Next steps towards the social dimension of the EMU/EU:
improving policies, their implementation and monitoring
In the six months that have gone by since we addressed the need to deepen European social cohesion at the Tripartite Social Summit, progress has been achieved. I am referring to the creation of the scoreboard to follow key employment and social developments so as to more swiftly identify major problems before they arise. Also to the E.U.'s new Program for Employment and Social Innovation, the European Globalization Adjustment Fund and the Fund for European Aid to the Most Deprived –all of which are instruments that can help us bolster social cohesion.
In terms of bureaucratic speed this is a significant event. In terms of social necessity and of providing valid long-term answers to the issue of social cohesion, we still have a long way to go. As a Union we continue to place primary emphasis on the design and implementation of regulatory frameworks. I cannot disagree with this. I do not agree, though, with the implicit notion that such frameworks provide both the necessary and the sufficient conditions to deal with most of the critical European issues that we face. As a stand-alone action, such a framework will fail to deepen social cohesion in the E.U.
The problem lies primarily with the economic policies that underpin our efforts. Without any conclusive practical evidence we have accepted as a nearly theological belief the need to maintain inflation at 2% and fiscal deficits at 3% of GDP. In this process we have delegated fiscal policy into an effectively neutral economic policy tool. In addition, we continue to place verbally support the need for companies to grow, create jobs and have profits, thus clearly intimating that jobs alone are enough to safeguard social cohesion. But there is much more to social cohesion than a job. And how can we talk of European growth in the face of divergent risks –as exhibited by the large interest rate differentials across the European economic landscape? And, even more, in the face of the fragmentation of the euro as a truly European currency?
It is time we faced the truth. In the name of economic orthodoxy and international competitiveness we have allowed for the erosion of our production base as well as of social cohesion. Even worse, in our disregard for the social impact of these pernicious austerity policies, we have created the conditions for the rise of extremism –of both the right and the left variety– and we have breathed new life into euroskepticism. Allow me to say that it looks as if we disregard also history’s valuable lessons.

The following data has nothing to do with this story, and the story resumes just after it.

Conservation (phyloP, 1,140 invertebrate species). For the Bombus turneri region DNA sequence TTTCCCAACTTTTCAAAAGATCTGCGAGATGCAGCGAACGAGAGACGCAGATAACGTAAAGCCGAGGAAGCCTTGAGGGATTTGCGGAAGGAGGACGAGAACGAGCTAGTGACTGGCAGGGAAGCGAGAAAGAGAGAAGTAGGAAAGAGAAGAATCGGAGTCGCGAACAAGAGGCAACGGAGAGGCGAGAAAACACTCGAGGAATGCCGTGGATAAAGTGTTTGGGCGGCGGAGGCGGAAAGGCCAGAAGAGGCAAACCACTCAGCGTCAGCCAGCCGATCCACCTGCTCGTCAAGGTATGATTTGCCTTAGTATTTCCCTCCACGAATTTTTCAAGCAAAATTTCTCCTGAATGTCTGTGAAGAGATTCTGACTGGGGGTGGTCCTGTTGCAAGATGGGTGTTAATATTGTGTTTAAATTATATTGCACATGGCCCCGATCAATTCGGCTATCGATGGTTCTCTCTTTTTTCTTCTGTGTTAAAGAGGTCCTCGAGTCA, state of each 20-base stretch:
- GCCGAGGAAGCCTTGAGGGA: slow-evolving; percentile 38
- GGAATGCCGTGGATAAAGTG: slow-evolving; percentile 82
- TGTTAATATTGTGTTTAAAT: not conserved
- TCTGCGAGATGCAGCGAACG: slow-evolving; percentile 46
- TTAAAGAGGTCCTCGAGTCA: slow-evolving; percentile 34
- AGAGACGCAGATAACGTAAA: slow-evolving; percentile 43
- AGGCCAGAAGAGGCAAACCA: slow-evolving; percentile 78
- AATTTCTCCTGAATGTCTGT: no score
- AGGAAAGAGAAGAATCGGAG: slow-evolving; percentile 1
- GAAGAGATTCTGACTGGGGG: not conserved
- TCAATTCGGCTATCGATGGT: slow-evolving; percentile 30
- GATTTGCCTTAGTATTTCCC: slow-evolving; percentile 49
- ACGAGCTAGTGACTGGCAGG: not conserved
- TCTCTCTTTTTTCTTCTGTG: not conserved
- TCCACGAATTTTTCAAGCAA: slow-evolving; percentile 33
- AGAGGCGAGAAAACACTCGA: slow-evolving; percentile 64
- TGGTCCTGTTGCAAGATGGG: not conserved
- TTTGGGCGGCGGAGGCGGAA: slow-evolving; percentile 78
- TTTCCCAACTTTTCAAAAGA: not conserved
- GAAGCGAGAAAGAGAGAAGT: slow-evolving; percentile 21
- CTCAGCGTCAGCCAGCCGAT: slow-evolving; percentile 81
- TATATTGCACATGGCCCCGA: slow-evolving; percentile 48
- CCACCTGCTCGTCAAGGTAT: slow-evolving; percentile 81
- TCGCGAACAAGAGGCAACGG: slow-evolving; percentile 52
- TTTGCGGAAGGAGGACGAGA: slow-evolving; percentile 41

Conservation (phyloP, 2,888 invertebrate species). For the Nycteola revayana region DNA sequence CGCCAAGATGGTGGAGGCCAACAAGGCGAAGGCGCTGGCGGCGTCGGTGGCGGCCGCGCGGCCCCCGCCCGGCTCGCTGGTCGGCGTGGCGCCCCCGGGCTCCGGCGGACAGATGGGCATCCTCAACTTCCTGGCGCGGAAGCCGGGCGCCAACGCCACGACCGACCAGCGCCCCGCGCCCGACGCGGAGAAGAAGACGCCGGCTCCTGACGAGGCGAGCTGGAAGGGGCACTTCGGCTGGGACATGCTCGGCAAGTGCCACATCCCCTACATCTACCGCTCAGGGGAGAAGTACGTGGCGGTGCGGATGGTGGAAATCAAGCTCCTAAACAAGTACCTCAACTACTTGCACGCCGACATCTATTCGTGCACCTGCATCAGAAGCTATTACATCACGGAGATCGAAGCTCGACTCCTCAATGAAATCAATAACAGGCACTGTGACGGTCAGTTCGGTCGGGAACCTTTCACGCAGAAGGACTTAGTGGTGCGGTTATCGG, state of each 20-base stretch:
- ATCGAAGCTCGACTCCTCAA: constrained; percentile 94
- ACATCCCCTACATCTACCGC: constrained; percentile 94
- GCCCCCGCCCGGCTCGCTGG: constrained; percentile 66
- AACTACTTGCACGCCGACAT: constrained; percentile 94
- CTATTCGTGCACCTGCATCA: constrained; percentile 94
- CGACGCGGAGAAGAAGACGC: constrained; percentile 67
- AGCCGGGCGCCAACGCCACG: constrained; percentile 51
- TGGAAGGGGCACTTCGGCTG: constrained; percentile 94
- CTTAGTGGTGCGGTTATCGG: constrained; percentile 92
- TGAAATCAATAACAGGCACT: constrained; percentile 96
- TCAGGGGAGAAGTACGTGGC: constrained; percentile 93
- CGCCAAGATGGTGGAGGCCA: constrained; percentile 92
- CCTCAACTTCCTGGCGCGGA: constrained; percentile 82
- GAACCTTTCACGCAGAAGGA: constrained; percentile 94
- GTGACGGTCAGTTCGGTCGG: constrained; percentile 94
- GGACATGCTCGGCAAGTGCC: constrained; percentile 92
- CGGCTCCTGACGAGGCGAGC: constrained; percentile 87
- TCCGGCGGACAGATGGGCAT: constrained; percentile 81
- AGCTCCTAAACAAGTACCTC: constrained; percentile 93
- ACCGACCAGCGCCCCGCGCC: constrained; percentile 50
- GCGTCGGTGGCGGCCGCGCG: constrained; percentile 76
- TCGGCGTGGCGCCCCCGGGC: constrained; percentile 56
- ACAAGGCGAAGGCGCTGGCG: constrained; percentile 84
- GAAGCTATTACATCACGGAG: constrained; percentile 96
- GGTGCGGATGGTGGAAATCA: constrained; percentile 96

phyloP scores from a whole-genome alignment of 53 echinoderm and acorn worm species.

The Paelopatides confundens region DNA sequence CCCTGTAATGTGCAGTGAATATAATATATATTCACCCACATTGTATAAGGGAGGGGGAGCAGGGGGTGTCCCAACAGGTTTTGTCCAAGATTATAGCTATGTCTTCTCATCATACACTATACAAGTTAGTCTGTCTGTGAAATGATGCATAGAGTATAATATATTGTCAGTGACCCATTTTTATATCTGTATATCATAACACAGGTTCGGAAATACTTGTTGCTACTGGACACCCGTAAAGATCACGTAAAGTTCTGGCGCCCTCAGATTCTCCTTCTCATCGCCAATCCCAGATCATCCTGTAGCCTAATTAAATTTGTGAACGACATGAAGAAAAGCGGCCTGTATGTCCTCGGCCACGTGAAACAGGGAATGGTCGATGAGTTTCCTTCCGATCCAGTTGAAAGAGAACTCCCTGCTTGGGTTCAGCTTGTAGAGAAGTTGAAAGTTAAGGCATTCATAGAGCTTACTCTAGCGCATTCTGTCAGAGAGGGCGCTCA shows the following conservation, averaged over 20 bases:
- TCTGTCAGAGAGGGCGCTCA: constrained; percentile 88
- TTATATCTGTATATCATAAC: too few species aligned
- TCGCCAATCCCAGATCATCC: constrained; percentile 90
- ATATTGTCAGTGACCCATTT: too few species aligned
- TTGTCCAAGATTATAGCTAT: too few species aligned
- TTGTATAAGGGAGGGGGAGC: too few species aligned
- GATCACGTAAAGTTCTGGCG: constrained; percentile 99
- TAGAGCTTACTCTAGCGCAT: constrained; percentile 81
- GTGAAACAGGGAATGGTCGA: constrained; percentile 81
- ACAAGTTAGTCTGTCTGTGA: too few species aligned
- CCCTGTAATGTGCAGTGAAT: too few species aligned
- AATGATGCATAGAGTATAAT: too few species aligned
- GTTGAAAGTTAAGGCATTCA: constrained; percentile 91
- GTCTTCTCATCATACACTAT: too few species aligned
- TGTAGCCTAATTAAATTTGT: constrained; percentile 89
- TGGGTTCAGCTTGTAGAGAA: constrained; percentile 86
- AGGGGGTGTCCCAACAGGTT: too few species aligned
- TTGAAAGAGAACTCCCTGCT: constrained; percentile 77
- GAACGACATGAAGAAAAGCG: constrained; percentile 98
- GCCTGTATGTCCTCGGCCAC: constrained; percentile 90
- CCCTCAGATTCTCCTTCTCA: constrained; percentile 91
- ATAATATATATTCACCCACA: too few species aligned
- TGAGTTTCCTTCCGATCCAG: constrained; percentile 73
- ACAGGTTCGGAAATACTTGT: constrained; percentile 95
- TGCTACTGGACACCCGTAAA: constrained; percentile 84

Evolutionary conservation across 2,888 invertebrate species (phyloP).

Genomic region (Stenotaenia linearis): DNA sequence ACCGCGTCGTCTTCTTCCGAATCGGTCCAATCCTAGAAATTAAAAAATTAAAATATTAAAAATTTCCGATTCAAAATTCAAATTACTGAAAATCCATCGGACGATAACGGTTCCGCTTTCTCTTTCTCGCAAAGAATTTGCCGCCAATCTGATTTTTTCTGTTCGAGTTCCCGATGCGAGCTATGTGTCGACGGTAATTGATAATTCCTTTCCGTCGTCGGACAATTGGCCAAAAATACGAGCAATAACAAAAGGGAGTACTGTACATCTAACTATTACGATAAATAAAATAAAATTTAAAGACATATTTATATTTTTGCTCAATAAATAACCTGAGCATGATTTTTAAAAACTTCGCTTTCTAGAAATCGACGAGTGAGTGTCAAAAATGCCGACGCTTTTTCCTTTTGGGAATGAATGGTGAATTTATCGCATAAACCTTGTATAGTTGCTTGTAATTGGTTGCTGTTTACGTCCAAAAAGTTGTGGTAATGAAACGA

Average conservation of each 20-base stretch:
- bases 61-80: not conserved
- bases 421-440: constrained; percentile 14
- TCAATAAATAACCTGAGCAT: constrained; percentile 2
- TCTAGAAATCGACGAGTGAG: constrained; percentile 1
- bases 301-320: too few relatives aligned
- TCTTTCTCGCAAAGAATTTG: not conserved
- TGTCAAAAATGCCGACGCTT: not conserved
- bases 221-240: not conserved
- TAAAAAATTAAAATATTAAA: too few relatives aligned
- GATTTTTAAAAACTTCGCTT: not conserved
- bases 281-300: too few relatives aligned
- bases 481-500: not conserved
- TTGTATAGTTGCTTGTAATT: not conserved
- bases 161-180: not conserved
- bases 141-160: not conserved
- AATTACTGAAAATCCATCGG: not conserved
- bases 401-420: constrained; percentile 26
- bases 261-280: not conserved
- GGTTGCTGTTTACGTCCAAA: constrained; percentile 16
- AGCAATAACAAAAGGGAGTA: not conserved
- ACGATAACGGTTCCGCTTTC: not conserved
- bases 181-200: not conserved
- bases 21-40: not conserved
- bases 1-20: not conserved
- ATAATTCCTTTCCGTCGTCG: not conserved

I firmly believe that the regulatory and supervisory steps that we adopt in order to deepen the E.U.’s social cohesion will fail to achieve the desired aim unless they are supplemented by a series of steps to restore European legitimacy to the eyes of its people. In terms of successive timelines, I am referring to the need to upgrade fiscal policy as a tool to get growth going; to implement regionally targeted policies for growth in order to deal with the North-South divide; to modernize rather than to downgrade –as is the current tendency– our social security mechanisms in order to demonstrate our continued commitment to the E.U.’s fundamental promise; and to swiftly complete the banking union as well as reform the remit of the ECB so as to make national debt a European sovereignty issue.
Nothing less will suffice –no matter how many rules and regulations we put in place, no matter how much we remain hostage to defunct economic ideologies.
We live in critical times. Unless we are willing to think outside the box; to demonstrate boldness in action and to show compassion for those who live under poverty and insecurity, the European ideal will lose its legitimacy. World events will bypass Europe. And when this happens, the Union’s economic and political integrity will be in grave danger.
Allow me to conclude with a very brief reference to my own country. Our European partners accuse our political status quo of dragging its feet when it comes to reforms. Perhaps they are right. What I can say, though, is that over the last four years it is the people in my country who have suffered as a result of this failure. By contrast, internal devaluation has led to a dramatic drop in living standards without offering an exit from the crisis. It is clear that Greece needs to embark with determination on a wide spread reform effort. It is equally necessary, however, for Europe to realize that unless it acts to remove the uncertainty over the Greek public debt, capital will not flow into my country, investments will not take place, growth and jobs will not be created and thus social cohesion will be in increased jeopardy. Greece will continue to be a thorn in the side of the Union and a source on which euroskepticism will continue to feed.